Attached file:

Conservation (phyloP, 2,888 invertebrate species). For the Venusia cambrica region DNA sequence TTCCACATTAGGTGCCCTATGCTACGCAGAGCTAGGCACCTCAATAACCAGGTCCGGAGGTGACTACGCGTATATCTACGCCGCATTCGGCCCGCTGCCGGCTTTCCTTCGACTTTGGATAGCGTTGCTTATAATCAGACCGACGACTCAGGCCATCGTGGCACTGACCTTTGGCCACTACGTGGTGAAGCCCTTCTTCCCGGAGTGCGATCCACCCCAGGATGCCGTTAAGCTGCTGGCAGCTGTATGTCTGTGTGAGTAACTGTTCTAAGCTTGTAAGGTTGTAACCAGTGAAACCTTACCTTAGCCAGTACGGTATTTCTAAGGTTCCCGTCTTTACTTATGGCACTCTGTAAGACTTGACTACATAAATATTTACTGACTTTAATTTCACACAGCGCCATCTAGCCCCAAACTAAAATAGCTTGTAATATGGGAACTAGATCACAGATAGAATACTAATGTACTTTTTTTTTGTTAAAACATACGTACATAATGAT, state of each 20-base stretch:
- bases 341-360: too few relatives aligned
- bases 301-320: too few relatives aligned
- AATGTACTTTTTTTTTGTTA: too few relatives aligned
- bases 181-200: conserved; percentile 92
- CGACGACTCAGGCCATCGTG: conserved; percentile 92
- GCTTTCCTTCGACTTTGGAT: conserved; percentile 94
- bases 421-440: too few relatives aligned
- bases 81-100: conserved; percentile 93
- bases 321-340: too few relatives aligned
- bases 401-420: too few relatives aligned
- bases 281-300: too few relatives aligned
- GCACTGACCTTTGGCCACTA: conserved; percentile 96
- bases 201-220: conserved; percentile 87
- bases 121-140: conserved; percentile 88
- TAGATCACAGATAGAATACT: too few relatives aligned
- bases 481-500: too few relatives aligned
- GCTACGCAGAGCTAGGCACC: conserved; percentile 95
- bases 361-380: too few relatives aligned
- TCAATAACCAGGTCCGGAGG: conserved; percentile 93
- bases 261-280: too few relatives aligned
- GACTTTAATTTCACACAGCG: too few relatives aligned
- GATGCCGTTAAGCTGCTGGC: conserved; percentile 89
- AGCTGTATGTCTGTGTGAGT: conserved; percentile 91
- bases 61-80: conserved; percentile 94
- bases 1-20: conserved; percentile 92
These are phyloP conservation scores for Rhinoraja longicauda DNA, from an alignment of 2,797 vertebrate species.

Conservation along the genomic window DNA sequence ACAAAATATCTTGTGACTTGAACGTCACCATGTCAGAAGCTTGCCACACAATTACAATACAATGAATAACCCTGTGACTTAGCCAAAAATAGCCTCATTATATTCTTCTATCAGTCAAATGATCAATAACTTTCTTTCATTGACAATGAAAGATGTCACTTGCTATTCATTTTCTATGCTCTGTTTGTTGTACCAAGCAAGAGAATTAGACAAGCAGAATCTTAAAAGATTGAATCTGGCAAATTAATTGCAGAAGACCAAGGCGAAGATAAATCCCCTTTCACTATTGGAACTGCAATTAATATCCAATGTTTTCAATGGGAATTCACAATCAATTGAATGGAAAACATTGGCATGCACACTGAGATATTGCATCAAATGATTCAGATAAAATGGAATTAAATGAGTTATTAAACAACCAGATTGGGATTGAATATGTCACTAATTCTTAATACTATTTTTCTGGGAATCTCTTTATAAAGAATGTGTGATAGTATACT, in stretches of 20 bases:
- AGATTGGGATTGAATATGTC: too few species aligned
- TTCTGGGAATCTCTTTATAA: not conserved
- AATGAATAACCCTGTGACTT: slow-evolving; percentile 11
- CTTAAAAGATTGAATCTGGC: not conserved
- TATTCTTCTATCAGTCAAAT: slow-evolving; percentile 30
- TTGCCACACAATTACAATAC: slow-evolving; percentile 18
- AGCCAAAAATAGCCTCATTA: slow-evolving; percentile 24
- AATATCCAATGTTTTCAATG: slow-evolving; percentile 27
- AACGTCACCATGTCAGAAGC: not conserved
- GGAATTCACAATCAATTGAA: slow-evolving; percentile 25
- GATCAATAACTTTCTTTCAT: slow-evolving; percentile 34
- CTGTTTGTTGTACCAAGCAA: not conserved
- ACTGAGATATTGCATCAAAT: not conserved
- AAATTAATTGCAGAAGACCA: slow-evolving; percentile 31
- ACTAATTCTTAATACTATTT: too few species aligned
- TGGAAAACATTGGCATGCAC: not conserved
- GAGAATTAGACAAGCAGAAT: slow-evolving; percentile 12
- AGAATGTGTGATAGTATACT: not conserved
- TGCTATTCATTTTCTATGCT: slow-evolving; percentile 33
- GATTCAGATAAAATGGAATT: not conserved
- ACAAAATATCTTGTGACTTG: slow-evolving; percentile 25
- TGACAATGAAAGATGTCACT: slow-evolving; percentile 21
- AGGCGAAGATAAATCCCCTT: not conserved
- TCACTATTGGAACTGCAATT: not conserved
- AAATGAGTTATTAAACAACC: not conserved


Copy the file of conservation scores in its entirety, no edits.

Conservation (phyloP, 2,888 invertebrate species). For the Venusia cambrica region DNA sequence TTCCACATTAGGTGCCCTATGCTACGCAGAGCTAGGCACCTCAATAACCAGGTCCGGAGGTGACTACGCGTATATCTACGCCGCATTCGGCCCGCTGCCGGCTTTCCTTCGACTTTGGATAGCGTTGCTTATAATCAGACCGACGACTCAGGCCATCGTGGCACTGACCTTTGGCCACTACGTGGTGAAGCCCTTCTTCCCGGAGTGCGATCCACCCCAGGATGCCGTTAAGCTGCTGGCAGCTGTATGTCTGTGTGAGTAACTGTTCTAAGCTTGTAAGGTTGTAACCAGTGAAACCTTACCTTAGCCAGTACGGTATTTCTAAGGTTCCCGTCTTTACTTATGGCACTCTGTAAGACTTGACTACATAAATATTTACTGACTTTAATTTCACACAGCGCCATCTAGCCCCAAACTAAAATAGCTTGTAATATGGGAACTAGATCACAGATAGAATACTAATGTACTTTTTTTTTGTTAAAACATACGTACATAATGAT, state of each 20-base stretch:
- bases 341-360: too few relatives aligned
- bases 301-320: too few relatives aligned
- AATGTACTTTTTTTTTGTTA: too few relatives aligned
- bases 181-200: conserved; percentile 92
- CGACGACTCAGGCCATCGTG: conserved; percentile 92
- GCTTTCCTTCGACTTTGGAT: conserved; percentile 94
- bases 421-440: too few relatives aligned
- bases 81-100: conserved; percentile 93
- bases 321-340: too few relatives aligned
- bases 401-420: too few relatives aligned
- bases 281-300: too few relatives aligned
- GCACTGACCTTTGGCCACTA: conserved; percentile 96
- bases 201-220: conserved; percentile 87
- bases 121-140: conserved; percentile 88
- TAGATCACAGATAGAATACT: too few relatives aligned
- bases 481-500: too few relatives aligned
- GCTACGCAGAGCTAGGCACC: conserved; percentile 95
- bases 361-380: too few relatives aligned
- TCAATAACCAGGTCCGGAGG: conserved; percentile 93
- bases 261-280: too few relatives aligned
- GACTTTAATTTCACACAGCG: too few relatives aligned
- GATGCCGTTAAGCTGCTGGC: conserved; percentile 89
- AGCTGTATGTCTGTGTGAGT: conserved; percentile 91
- bases 61-80: conserved; percentile 94
- bases 1-20: conserved; percentile 92
These are phyloP conservation scores for Rhinoraja longicauda DNA, from an alignment of 2,797 vertebrate species.

Conservation along the genomic window DNA sequence ACAAAATATCTTGTGACTTGAACGTCACCATGTCAGAAGCTTGCCACACAATTACAATACAATGAATAACCCTGTGACTTAGCCAAAAATAGCCTCATTATATTCTTCTATCAGTCAAATGATCAATAACTTTCTTTCATTGACAATGAAAGATGTCACTTGCTATTCATTTTCTATGCTCTGTTTGTTGTACCAAGCAAGAGAATTAGACAAGCAGAATCTTAAAAGATTGAATCTGGCAAATTAATTGCAGAAGACCAAGGCGAAGATAAATCCCCTTTCACTATTGGAACTGCAATTAATATCCAATGTTTTCAATGGGAATTCACAATCAATTGAATGGAAAACATTGGCATGCACACTGAGATATTGCATCAAATGATTCAGATAAAATGGAATTAAATGAGTTATTAAACAACCAGATTGGGATTGAATATGTCACTAATTCTTAATACTATTTTTCTGGGAATCTCTTTATAAAGAATGTGTGATAGTATACT, in stretches of 20 bases:
- AGATTGGGATTGAATATGTC: too few species aligned
- TTCTGGGAATCTCTTTATAA: not conserved
- AATGAATAACCCTGTGACTT: slow-evolving; percentile 11
- CTTAAAAGATTGAATCTGGC: not conserved
- TATTCTTCTATCAGTCAAAT: slow-evolving; percentile 30
- TTGCCACACAATTACAATAC: slow-evolving; percentile 18
- AGCCAAAAATAGCCTCATTA: slow-evolving; percentile 24
- AATATCCAATGTTTTCAATG: slow-evolving; percentile 27
- AACGTCACCATGTCAGAAGC: not conserved
- GGAATTCACAATCAATTGAA: slow-evolving; percentile 25
- GATCAATAACTTTCTTTCAT: slow-evolving; percentile 34
- CTGTTTGTTGTACCAAGCAA: not conserved
- ACTGAGATATTGCATCAAAT: not conserved
- AAATTAATTGCAGAAGACCA: slow-evolving; percentile 31
- ACTAATTCTTAATACTATTT: too few species aligned
- TGGAAAACATTGGCATGCAC: not conserved
- GAGAATTAGACAAGCAGAAT: slow-evolving; percentile 12
- AGAATGTGTGATAGTATACT: not conserved
- TGCTATTCATTTTCTATGCT: slow-evolving; percentile 33
- GATTCAGATAAAATGGAATT: not conserved
- ACAAAATATCTTGTGACTTG: slow-evolving; percentile 25
- TGACAATGAAAGATGTCACT: slow-evolving; percentile 21
- AGGCGAAGATAAATCCCCTT: not conserved
- TCACTATTGGAACTGCAATT: not conserved
- AAATGAGTTATTAAACAACC: not conserved